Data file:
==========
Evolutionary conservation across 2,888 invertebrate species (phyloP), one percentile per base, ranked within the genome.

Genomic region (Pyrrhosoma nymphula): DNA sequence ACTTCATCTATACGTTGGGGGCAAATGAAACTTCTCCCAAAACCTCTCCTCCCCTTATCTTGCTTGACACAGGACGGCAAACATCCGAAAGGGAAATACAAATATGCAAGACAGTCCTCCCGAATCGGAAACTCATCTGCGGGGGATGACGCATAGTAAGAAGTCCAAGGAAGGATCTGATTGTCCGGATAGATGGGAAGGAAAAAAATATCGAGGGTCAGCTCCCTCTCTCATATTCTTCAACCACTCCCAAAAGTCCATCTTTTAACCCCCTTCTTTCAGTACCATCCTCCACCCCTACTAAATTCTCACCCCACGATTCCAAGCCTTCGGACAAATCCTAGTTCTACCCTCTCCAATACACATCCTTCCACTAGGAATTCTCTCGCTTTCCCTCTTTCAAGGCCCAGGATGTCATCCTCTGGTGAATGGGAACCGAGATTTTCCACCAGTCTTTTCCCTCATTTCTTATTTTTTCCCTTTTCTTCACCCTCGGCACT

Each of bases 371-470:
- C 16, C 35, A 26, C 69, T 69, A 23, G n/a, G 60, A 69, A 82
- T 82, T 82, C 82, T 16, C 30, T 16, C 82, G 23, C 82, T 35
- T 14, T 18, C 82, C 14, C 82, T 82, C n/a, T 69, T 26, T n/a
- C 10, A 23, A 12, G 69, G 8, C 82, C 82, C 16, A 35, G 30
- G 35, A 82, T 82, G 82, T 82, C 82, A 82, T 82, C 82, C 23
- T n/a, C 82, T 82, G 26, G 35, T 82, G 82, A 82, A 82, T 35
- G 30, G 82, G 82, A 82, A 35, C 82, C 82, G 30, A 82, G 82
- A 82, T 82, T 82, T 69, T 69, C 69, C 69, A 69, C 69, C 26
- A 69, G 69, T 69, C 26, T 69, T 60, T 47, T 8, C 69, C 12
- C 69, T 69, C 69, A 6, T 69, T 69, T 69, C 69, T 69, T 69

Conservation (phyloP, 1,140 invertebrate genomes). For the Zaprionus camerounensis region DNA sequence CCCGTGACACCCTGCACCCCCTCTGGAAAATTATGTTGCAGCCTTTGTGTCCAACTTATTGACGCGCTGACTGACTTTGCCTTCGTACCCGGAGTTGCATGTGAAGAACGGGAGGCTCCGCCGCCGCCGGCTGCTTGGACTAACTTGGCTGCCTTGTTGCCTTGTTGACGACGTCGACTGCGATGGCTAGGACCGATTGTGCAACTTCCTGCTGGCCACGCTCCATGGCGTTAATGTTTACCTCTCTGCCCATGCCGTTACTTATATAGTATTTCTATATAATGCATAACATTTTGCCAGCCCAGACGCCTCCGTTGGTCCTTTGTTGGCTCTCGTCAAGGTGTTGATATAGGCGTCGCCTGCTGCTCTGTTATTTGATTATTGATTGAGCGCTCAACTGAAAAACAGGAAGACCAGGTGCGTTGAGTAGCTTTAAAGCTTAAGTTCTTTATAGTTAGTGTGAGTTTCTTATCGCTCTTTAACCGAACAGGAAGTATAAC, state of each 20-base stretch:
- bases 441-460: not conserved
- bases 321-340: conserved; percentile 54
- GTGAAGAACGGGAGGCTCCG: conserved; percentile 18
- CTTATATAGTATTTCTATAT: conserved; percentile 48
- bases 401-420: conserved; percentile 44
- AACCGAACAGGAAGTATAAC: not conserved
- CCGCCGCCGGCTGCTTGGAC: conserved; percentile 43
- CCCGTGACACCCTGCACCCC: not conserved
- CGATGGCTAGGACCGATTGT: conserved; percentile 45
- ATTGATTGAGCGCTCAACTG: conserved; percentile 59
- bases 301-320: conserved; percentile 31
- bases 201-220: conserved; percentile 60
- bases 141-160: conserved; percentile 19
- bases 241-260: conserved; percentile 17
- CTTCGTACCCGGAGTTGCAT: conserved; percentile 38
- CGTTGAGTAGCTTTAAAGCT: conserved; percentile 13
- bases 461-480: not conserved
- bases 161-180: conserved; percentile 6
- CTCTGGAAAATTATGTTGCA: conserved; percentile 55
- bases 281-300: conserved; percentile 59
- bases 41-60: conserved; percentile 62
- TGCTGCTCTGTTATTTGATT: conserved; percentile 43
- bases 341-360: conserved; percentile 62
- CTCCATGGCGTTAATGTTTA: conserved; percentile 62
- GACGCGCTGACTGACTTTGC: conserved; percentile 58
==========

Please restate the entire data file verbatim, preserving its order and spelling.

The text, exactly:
Evolutionary conservation across 2,888 invertebrate species (phyloP), one percentile per base, ranked within the genome.

Genomic region (Pyrrhosoma nymphula): DNA sequence ACTTCATCTATACGTTGGGGGCAAATGAAACTTCTCCCAAAACCTCTCCTCCCCTTATCTTGCTTGACACAGGACGGCAAACATCCGAAAGGGAAATACAAATATGCAAGACAGTCCTCCCGAATCGGAAACTCATCTGCGGGGGATGACGCATAGTAAGAAGTCCAAGGAAGGATCTGATTGTCCGGATAGATGGGAAGGAAAAAAATATCGAGGGTCAGCTCCCTCTCTCATATTCTTCAACCACTCCCAAAAGTCCATCTTTTAACCCCCTTCTTTCAGTACCATCCTCCACCCCTACTAAATTCTCACCCCACGATTCCAAGCCTTCGGACAAATCCTAGTTCTACCCTCTCCAATACACATCCTTCCACTAGGAATTCTCTCGCTTTCCCTCTTTCAAGGCCCAGGATGTCATCCTCTGGTGAATGGGAACCGAGATTTTCCACCAGTCTTTTCCCTCATTTCTTATTTTTTCCCTTTTCTTCACCCTCGGCACT

Each of bases 371-470:
- C 16, C 35, A 26, C 69, T 69, A 23, G n/a, G 60, A 69, A 82
- T 82, T 82, C 82, T 16, C 30, T 16, C 82, G 23, C 82, T 35
- T 14, T 18, C 82, C 14, C 82, T 82, C n/a, T 69, T 26, T n/a
- C 10, A 23, A 12, G 69, G 8, C 82, C 82, C 16, A 35, G 30
- G 35, A 82, T 82, G 82, T 82, C 82, A 82, T 82, C 82, C 23
- T n/a, C 82, T 82, G 26, G 35, T 82, G 82, A 82, A 82, T 35
- G 30, G 82, G 82, A 82, A 35, C 82, C 82, G 30, A 82, G 82
- A 82, T 82, T 82, T 69, T 69, C 69, C 69, A 69, C 69, C 26
- A 69, G 69, T 69, C 26, T 69, T 60, T 47, T 8, C 69, C 12
- C 69, T 69, C 69, A 6, T 69, T 69, T 69, C 69, T 69, T 69

Conservation (phyloP, 1,140 invertebrate genomes). For the Zaprionus camerounensis region DNA sequence CCCGTGACACCCTGCACCCCCTCTGGAAAATTATGTTGCAGCCTTTGTGTCCAACTTATTGACGCGCTGACTGACTTTGCCTTCGTACCCGGAGTTGCATGTGAAGAACGGGAGGCTCCGCCGCCGCCGGCTGCTTGGACTAACTTGGCTGCCTTGTTGCCTTGTTGACGACGTCGACTGCGATGGCTAGGACCGATTGTGCAACTTCCTGCTGGCCACGCTCCATGGCGTTAATGTTTACCTCTCTGCCCATGCCGTTACTTATATAGTATTTCTATATAATGCATAACATTTTGCCAGCCCAGACGCCTCCGTTGGTCCTTTGTTGGCTCTCGTCAAGGTGTTGATATAGGCGTCGCCTGCTGCTCTGTTATTTGATTATTGATTGAGCGCTCAACTGAAAAACAGGAAGACCAGGTGCGTTGAGTAGCTTTAAAGCTTAAGTTCTTTATAGTTAGTGTGAGTTTCTTATCGCTCTTTAACCGAACAGGAAGTATAAC, state of each 20-base stretch:
- bases 441-460: not conserved
- bases 321-340: conserved; percentile 54
- GTGAAGAACGGGAGGCTCCG: conserved; percentile 18
- CTTATATAGTATTTCTATAT: conserved; percentile 48
- bases 401-420: conserved; percentile 44
- AACCGAACAGGAAGTATAAC: not conserved
- CCGCCGCCGGCTGCTTGGAC: conserved; percentile 43
- CCCGTGACACCCTGCACCCC: not conserved
- CGATGGCTAGGACCGATTGT: conserved; percentile 45
- ATTGATTGAGCGCTCAACTG: conserved; percentile 59
- bases 301-320: conserved; percentile 31
- bases 201-220: conserved; percentile 60
- bases 141-160: conserved; percentile 19
- bases 241-260: conserved; percentile 17
- CTTCGTACCCGGAGTTGCAT: conserved; percentile 38
- CGTTGAGTAGCTTTAAAGCT: conserved; percentile 13
- bases 461-480: not conserved
- bases 161-180: conserved; percentile 6
- CTCTGGAAAATTATGTTGCA: conserved; percentile 55
- bases 281-300: conserved; percentile 59
- bases 41-60: conserved; percentile 62
- TGCTGCTCTGTTATTTGATT: conserved; percentile 43
- bases 341-360: conserved; percentile 62
- CTCCATGGCGTTAATGTTTA: conserved; percentile 62
- GACGCGCTGACTGACTTTGC: conserved; percentile 58